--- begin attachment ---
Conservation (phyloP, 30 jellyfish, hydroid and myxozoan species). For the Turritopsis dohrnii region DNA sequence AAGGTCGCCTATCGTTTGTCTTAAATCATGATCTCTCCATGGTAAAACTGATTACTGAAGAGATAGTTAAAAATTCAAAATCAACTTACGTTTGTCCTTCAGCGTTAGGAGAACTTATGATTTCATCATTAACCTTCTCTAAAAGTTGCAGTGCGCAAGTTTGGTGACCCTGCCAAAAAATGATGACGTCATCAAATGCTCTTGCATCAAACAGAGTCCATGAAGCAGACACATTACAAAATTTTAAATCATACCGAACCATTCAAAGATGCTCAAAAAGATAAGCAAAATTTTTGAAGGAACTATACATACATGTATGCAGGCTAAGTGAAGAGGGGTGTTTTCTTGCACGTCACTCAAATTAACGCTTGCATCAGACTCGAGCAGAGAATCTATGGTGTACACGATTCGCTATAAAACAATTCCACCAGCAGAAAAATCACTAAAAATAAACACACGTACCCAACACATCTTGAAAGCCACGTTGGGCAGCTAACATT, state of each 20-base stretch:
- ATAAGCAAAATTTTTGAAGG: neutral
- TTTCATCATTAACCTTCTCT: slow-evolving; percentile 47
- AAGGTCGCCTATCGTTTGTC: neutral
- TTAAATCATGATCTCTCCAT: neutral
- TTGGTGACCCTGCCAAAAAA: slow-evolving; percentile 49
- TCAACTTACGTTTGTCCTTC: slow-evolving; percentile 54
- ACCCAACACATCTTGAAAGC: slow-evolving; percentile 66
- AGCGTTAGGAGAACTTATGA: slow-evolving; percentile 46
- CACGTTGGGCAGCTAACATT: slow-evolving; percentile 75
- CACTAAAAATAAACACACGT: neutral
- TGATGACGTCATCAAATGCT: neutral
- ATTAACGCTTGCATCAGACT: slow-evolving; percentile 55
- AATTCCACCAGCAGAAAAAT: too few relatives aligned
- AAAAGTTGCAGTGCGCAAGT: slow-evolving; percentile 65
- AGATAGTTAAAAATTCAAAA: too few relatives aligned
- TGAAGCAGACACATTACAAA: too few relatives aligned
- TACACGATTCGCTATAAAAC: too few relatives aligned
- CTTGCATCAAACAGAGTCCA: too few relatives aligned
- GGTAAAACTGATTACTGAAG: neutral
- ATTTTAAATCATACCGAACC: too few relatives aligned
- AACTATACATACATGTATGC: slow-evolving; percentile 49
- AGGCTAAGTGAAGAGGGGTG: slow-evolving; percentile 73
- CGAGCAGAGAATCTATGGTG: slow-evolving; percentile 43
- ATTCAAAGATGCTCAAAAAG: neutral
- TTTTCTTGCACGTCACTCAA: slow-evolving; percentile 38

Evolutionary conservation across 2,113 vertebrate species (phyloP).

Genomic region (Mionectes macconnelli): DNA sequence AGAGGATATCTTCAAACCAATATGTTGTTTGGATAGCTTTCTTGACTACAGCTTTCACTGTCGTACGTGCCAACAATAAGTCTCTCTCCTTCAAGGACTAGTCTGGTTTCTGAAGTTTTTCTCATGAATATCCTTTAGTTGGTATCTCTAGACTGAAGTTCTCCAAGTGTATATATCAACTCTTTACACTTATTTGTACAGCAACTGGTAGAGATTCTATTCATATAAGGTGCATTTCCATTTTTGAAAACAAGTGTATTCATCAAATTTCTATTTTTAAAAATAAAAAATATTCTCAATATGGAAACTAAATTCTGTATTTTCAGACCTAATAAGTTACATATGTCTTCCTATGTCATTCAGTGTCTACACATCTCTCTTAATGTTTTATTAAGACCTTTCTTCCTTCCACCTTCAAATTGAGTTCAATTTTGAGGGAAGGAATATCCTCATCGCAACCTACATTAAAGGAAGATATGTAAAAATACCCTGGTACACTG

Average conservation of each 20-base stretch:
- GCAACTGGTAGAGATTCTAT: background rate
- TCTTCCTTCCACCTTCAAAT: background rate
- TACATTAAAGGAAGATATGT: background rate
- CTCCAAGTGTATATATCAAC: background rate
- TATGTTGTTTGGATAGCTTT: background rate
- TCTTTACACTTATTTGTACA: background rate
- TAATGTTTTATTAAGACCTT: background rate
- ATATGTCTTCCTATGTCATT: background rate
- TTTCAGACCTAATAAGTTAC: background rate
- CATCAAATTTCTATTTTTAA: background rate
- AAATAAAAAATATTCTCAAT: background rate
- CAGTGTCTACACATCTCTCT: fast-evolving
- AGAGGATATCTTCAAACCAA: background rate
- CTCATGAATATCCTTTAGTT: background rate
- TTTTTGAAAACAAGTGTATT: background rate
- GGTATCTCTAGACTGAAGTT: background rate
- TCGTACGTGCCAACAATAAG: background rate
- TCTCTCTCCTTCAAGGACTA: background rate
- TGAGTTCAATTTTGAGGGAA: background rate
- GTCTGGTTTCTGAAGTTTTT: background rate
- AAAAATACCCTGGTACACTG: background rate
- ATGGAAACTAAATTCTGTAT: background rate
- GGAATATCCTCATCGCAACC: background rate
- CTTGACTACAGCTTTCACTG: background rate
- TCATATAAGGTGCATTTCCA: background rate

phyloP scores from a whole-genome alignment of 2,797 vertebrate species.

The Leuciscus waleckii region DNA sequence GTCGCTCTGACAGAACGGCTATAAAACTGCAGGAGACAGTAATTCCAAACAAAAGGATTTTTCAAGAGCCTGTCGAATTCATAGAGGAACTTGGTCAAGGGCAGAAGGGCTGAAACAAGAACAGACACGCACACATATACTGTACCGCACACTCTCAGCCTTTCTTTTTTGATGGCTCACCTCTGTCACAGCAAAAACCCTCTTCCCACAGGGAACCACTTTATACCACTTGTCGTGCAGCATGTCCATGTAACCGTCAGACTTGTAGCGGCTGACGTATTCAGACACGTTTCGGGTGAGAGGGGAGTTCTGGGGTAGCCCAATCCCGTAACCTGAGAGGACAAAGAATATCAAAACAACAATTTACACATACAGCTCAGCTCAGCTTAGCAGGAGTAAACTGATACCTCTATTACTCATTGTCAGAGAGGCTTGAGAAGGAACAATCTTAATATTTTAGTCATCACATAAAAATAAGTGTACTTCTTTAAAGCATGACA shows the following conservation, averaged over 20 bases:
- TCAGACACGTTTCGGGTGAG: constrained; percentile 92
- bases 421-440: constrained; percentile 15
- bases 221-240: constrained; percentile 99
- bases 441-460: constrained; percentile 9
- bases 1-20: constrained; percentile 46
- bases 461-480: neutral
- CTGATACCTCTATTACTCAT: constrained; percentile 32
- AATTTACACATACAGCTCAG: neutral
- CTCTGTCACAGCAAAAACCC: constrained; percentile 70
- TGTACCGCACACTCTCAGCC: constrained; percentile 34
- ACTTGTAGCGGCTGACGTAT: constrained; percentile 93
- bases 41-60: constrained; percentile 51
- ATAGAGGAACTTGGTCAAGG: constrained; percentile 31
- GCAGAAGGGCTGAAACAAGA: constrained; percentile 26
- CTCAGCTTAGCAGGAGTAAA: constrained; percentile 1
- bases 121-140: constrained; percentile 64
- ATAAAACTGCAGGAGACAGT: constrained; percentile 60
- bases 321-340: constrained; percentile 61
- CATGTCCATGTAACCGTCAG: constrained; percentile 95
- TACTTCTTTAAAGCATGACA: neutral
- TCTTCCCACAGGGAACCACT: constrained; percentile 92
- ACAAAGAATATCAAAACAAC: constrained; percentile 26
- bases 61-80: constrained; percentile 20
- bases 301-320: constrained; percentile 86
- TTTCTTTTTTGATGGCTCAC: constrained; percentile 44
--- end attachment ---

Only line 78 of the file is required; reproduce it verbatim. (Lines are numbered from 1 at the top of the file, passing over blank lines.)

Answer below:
- ACAAAGAATATCAAAACAAC: constrained; percentile 26